Assess the role of standardized testing. Maura supports the efforts of the Massachusetts Consortium for Innovative Education Assessment and will work with stakeholders to determine what reforms to our assessment and accountability system would best support the goals of advancing excellence and equity, especially for students with disabilities, English learners, and those from marginalized communities.
Expand early college programs. The Massachusetts Early College Initiative helps students from low-income families and communities of color earn free college credits and receive support while still in high school. Maura will expand early college programming to help make higher education more attainable and equitable.
Massachusetts’ colleges and universities are some of our greatest resources. They drive economic growth and higher wages, and foster an environment of curiosity and innovation for which our state is renowned. But underneath these achievements are persistent disparities. In 2001, our public university graduates had one of the lowest student debt in the nation. By 2016, debt levels climbed to 10th. One important driver of this change is cuts to state spending on higher education – Massachusetts spends 31 percent less on higher education per student than it did 20 years ago, and instead places that burden on our students in the form of increased tuition and fees. Higher education can be an important pathway to economic mobility, and our public university graduates are much more likely to stay in Massachusetts after graduation, starting their families, contributing to our economy, and forming the fabric of our communities. The jobs are here – a 2016 report predicted that many good-paying jobs in our thriving tech and health care industries would go unfilled. Today, that’s truer than ever.
Maura knows all too well how student debt holds back our residents. She is the first and only Attorney General in the country to create a Student Loan Assistance Unit, and she’s helped thousands of borrowers navigate our broken student debt system. She sued the Department of Education and brokered huge settlements with Navient and FedLoan that will help borrowers pay down their debt and receive loan forgiveness. She led the call with Senator Elizabeth Warren and Congresswoman Ayanna Pressley for President Bident to cancel up $50,000 in federal debt per borrower. For Maura, tackling our student debt crisis is a matter of basic economics and racial justice. Too many borrowers can’t buy a home, start a family, or get ahead because of their debt. And Black and brown borrowers bear a disproportionate debt burden. As Governor, Maura would continue her focus on improving access to affordable public higher education and reducing student debt, including:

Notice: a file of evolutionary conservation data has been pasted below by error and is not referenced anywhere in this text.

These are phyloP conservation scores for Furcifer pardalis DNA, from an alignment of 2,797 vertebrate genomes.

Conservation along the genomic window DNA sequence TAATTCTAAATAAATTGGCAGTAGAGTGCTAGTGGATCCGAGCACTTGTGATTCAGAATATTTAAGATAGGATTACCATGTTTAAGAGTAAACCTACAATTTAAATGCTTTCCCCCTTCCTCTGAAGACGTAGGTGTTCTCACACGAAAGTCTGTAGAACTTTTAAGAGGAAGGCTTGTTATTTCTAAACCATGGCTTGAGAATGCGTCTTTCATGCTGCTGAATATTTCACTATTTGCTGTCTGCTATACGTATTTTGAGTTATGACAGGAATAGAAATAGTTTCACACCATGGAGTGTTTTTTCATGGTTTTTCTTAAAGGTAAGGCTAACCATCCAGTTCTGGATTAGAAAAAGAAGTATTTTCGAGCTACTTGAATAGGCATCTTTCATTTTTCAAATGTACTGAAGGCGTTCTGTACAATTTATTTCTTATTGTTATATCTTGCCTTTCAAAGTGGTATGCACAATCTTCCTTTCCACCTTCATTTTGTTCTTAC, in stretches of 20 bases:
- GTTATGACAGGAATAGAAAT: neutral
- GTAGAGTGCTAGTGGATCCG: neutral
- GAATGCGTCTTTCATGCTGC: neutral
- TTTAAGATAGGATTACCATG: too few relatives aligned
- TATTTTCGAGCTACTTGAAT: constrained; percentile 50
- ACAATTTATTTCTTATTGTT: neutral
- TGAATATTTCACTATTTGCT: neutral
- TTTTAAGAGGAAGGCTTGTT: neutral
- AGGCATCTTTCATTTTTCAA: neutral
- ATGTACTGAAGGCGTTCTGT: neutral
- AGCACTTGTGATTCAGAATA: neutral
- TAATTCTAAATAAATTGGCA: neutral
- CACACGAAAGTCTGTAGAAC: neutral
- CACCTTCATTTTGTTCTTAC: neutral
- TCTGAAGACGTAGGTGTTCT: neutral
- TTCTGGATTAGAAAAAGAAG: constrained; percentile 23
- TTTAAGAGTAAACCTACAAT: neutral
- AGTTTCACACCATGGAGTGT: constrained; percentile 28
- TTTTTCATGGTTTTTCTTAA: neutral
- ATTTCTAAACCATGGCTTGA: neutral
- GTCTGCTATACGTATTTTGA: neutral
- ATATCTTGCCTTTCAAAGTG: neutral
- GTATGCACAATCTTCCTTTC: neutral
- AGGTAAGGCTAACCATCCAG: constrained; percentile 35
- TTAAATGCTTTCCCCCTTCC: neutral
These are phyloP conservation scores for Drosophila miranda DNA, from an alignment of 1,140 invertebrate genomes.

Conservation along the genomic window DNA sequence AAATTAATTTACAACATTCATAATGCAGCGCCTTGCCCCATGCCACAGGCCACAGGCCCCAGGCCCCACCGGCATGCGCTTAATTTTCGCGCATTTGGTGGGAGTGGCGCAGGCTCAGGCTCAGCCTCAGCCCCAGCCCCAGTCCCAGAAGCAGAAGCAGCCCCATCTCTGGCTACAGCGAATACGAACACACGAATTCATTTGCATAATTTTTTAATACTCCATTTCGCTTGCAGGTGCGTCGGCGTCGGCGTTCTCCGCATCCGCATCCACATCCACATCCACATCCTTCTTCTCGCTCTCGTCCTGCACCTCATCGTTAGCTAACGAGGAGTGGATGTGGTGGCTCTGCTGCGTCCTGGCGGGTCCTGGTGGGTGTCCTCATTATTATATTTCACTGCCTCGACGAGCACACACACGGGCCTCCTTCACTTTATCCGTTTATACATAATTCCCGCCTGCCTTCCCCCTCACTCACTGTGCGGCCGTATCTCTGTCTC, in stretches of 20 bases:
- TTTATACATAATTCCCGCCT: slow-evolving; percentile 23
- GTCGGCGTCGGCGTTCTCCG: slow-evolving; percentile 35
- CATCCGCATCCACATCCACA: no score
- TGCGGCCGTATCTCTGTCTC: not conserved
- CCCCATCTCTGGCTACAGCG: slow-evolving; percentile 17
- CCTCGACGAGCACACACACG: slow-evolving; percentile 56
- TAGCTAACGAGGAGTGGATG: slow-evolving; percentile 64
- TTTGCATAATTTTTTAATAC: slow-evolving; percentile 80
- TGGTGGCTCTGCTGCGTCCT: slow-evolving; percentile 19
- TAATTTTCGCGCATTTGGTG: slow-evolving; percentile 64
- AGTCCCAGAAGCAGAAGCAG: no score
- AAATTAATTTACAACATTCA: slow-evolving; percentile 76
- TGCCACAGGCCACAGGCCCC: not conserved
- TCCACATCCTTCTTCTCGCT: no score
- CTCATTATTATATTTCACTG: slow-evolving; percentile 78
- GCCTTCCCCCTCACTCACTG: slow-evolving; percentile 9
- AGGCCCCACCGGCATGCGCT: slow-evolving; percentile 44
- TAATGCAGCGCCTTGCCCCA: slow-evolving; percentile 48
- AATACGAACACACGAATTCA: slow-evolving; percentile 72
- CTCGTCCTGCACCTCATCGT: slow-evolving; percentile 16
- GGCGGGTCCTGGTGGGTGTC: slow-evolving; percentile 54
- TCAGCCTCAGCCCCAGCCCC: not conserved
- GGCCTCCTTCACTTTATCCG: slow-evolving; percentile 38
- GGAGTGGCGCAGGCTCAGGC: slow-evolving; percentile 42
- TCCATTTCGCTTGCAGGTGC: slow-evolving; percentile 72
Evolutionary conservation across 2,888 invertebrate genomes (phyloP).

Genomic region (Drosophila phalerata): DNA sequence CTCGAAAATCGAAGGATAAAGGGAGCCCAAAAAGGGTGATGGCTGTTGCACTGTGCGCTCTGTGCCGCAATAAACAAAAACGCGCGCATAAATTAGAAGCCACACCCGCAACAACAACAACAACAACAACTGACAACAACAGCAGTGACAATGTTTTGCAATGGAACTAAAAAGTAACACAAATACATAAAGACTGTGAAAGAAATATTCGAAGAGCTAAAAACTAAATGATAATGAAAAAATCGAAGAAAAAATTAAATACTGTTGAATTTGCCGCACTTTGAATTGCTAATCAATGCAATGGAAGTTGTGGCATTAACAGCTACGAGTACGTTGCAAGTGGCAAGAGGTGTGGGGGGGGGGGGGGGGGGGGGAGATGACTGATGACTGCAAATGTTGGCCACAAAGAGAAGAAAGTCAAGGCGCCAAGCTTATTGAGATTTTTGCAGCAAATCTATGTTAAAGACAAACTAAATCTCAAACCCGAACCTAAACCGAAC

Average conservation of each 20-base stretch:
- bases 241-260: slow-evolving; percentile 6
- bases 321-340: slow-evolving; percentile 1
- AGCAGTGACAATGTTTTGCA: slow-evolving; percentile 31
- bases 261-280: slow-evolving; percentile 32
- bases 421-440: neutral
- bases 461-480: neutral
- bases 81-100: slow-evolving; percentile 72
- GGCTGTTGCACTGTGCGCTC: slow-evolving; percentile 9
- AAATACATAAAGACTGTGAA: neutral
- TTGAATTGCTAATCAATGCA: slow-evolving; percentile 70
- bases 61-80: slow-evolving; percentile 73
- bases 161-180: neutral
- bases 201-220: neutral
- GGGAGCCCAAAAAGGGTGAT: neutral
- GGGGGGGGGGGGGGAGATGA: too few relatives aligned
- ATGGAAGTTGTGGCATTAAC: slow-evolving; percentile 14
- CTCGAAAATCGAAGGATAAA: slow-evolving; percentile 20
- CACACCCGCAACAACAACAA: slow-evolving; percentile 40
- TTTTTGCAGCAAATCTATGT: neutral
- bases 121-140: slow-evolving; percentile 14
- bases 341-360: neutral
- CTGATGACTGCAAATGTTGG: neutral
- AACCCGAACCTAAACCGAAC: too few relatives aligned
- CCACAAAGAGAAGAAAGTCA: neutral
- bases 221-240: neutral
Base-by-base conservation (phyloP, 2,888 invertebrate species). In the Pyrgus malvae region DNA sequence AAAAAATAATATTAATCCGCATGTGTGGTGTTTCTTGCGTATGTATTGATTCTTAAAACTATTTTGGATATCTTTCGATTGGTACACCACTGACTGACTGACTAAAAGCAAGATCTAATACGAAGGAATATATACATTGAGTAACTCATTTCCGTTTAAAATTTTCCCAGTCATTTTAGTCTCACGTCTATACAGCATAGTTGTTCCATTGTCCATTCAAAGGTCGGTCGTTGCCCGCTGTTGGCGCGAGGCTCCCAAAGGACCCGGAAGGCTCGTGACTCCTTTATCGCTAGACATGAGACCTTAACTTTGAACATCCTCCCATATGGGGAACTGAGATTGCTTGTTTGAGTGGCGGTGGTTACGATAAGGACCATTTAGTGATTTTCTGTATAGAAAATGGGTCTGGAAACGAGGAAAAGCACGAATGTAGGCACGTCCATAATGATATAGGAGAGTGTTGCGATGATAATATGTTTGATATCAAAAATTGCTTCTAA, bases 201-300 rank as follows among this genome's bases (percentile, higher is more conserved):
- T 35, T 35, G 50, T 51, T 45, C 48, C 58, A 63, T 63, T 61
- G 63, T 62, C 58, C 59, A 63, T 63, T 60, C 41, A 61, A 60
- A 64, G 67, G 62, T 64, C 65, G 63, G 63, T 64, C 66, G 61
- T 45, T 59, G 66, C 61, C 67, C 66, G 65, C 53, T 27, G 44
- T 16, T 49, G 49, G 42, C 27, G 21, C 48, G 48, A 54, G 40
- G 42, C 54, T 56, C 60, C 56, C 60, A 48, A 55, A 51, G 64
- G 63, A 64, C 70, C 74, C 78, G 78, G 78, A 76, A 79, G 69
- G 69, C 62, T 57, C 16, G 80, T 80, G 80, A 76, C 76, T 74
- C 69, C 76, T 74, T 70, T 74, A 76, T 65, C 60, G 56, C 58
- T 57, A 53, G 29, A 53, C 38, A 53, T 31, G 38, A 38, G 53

- Continue to urge President Biden to cancel up to $50,000 in federal student debt per borrower;
- Invest in our community colleges, which are an important driver of economic mobility;
- Increase investment into our public colleges and universities, update school facilities, and better support students, adjunct faculty, and other staff at these critical institutions.
- Work to improve access and affordability of higher education so more students can graduate debt-free.
Health Care and Behavioral Health Care
Maura is focused on addressing the affordability crisis and promoting health equity, while maintaining the highest quality of care.
Massachusetts is lucky to have the best hospitals and health care institutions in the world. The strength of our health care system has never been more apparent than during the last two years of the pandemic. In particular, we have seen the best of our health care workforce, as they have gone above and beyond to serve our communities. But Maura knows that, despite the world class care here in Massachusetts, families are still struggling to afford it, as we have some of the highest costs in the country. Racial and ethnic disparities that have existed for generations continue to prevent equitable access to care and have been exacerbated by the pandemic.